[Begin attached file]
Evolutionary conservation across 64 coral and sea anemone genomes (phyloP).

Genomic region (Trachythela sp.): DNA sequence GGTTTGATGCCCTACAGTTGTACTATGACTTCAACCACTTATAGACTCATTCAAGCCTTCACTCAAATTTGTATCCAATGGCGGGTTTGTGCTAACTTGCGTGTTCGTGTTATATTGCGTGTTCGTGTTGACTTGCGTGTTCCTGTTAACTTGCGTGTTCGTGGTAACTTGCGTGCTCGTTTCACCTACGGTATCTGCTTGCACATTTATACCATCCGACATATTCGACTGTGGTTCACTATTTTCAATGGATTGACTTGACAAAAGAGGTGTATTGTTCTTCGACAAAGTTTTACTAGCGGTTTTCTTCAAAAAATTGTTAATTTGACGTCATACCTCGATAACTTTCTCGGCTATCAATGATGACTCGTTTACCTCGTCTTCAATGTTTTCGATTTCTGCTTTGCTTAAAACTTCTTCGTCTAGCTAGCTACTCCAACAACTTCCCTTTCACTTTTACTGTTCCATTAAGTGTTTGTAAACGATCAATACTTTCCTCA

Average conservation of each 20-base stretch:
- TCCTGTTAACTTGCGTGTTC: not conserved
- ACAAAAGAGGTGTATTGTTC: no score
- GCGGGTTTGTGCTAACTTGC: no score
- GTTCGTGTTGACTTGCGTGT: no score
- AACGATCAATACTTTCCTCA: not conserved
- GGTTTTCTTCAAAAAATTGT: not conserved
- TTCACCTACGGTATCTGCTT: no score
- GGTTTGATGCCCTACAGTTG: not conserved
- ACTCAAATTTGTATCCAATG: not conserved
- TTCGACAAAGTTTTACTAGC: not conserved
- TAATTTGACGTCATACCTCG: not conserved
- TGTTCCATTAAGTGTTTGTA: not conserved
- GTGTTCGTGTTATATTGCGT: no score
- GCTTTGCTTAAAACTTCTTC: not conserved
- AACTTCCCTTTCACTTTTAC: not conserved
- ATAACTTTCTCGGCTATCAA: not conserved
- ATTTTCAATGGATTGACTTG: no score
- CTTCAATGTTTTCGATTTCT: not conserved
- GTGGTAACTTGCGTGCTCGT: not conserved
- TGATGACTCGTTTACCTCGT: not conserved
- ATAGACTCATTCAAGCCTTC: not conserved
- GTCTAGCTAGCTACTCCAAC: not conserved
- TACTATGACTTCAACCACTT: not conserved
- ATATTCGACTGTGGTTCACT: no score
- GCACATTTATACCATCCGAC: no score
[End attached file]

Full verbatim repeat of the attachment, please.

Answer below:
Evolutionary conservation across 64 coral and sea anemone genomes (phyloP).

Genomic region (Trachythela sp.): DNA sequence GGTTTGATGCCCTACAGTTGTACTATGACTTCAACCACTTATAGACTCATTCAAGCCTTCACTCAAATTTGTATCCAATGGCGGGTTTGTGCTAACTTGCGTGTTCGTGTTATATTGCGTGTTCGTGTTGACTTGCGTGTTCCTGTTAACTTGCGTGTTCGTGGTAACTTGCGTGCTCGTTTCACCTACGGTATCTGCTTGCACATTTATACCATCCGACATATTCGACTGTGGTTCACTATTTTCAATGGATTGACTTGACAAAAGAGGTGTATTGTTCTTCGACAAAGTTTTACTAGCGGTTTTCTTCAAAAAATTGTTAATTTGACGTCATACCTCGATAACTTTCTCGGCTATCAATGATGACTCGTTTACCTCGTCTTCAATGTTTTCGATTTCTGCTTTGCTTAAAACTTCTTCGTCTAGCTAGCTACTCCAACAACTTCCCTTTCACTTTTACTGTTCCATTAAGTGTTTGTAAACGATCAATACTTTCCTCA

Average conservation of each 20-base stretch:
- TCCTGTTAACTTGCGTGTTC: not conserved
- ACAAAAGAGGTGTATTGTTC: no score
- GCGGGTTTGTGCTAACTTGC: no score
- GTTCGTGTTGACTTGCGTGT: no score
- AACGATCAATACTTTCCTCA: not conserved
- GGTTTTCTTCAAAAAATTGT: not conserved
- TTCACCTACGGTATCTGCTT: no score
- GGTTTGATGCCCTACAGTTG: not conserved
- ACTCAAATTTGTATCCAATG: not conserved
- TTCGACAAAGTTTTACTAGC: not conserved
- TAATTTGACGTCATACCTCG: not conserved
- TGTTCCATTAAGTGTTTGTA: not conserved
- GTGTTCGTGTTATATTGCGT: no score
- GCTTTGCTTAAAACTTCTTC: not conserved
- AACTTCCCTTTCACTTTTAC: not conserved
- ATAACTTTCTCGGCTATCAA: not conserved
- ATTTTCAATGGATTGACTTG: no score
- CTTCAATGTTTTCGATTTCT: not conserved
- GTGGTAACTTGCGTGCTCGT: not conserved
- TGATGACTCGTTTACCTCGT: not conserved
- ATAGACTCATTCAAGCCTTC: not conserved
- GTCTAGCTAGCTACTCCAAC: not conserved
- TACTATGACTTCAACCACTT: not conserved
- ATATTCGACTGTGGTTCACT: no score
- GCACATTTATACCATCCGAC: no score